Single title

They are everywhere

A Representative Survey on Conspiracy Theories

In a representative study, the Konrad-Adenauer-Stiftung surveyed the extent to which three factual statements and global control by secret powers (i. e. a conspiracy theory) are considered true or false in the German population. The belief in conspiracy theories is widespread. 11 percent consider a global control by secret powers as certainly true, another 19 percent regard it as likely. The study examines which groups of people doubt established facts and who believes in conspiracy theories.

In the context of demonstrations against the restrictions imposed during the COVID-19 crisis, some of the protestors denied the existence of the virus and spelled out wild conspiracy theories. The impression arose that belief in conspiracy theory left a niche and became a mass phenomenon during the covid pandemic.

This impression is wrong. In a representative study in Germany, the Konrad-Adenauer-Stiftung surveyed belief in a global control by secret powers (i. e. a conspiracy theory) already before the pandemic hit Germany. Three out of ten people were either sure or considered it possible that secret powers control the world. In Germany, belief in a global conspiracy was already before the pandemic more widespread than doubts on the human influence on climate change or the danger of the measales vaccination in comparison to the disease itself.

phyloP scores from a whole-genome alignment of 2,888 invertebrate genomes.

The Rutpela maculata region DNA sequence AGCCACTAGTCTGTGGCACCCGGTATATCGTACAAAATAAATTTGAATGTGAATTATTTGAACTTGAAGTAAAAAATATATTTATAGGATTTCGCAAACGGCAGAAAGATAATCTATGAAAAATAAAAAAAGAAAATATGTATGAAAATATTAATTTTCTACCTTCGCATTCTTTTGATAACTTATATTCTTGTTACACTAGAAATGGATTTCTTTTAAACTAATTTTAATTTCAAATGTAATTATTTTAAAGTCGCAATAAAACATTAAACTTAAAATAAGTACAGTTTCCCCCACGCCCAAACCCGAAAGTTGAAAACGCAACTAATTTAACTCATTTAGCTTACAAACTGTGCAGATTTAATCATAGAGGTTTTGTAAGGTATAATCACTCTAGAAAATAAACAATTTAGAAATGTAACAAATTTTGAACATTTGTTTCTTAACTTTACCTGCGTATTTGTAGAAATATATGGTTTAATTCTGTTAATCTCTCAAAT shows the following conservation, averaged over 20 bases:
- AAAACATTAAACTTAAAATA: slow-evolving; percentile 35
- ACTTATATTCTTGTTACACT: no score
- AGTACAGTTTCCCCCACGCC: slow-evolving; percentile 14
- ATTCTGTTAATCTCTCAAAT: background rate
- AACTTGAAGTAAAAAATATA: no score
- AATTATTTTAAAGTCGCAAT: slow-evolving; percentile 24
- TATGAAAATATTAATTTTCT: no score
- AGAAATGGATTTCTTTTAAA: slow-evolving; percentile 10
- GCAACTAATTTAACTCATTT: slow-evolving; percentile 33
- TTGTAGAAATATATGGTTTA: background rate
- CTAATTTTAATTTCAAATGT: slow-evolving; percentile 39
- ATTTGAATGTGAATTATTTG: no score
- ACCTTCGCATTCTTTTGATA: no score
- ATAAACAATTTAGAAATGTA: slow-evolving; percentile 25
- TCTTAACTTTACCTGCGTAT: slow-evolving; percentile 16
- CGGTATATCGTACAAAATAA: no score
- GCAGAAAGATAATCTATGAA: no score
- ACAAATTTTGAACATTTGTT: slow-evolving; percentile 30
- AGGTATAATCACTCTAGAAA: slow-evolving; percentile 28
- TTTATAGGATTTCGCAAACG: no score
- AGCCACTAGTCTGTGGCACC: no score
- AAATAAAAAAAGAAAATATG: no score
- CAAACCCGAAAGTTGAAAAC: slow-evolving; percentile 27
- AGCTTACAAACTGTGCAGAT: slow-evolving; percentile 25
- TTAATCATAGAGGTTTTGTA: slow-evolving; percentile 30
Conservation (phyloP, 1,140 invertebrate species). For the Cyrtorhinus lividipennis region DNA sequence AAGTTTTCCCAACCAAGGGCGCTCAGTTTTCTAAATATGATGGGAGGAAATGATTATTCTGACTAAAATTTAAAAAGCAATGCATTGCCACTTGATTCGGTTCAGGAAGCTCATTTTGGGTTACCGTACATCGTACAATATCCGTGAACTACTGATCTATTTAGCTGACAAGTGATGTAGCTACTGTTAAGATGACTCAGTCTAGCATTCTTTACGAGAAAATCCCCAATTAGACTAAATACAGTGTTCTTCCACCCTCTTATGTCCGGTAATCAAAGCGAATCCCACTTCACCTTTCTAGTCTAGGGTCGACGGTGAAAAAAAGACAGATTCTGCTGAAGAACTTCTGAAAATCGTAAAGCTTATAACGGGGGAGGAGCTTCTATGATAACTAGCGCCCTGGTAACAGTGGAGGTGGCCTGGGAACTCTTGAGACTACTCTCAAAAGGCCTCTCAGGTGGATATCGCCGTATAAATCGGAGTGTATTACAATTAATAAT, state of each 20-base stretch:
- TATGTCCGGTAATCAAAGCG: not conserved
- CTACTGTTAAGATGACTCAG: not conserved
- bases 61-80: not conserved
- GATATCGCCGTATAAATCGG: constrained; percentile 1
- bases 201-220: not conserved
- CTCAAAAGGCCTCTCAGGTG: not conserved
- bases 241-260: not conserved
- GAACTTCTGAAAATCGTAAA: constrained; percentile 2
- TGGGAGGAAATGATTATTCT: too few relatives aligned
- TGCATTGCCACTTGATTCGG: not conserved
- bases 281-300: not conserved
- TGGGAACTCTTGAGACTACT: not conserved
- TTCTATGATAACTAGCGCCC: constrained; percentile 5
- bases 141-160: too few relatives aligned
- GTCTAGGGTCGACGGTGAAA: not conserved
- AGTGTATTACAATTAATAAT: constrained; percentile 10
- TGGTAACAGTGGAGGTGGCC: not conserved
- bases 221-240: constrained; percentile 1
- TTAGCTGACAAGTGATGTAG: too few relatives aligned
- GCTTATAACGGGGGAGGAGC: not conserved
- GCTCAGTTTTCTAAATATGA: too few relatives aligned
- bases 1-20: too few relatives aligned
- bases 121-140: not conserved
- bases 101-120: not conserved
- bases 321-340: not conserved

The study analyzes who tends to believe in conspiracy theories and compares this with doubt in well established knowledge.

Read the full study here as a PDF.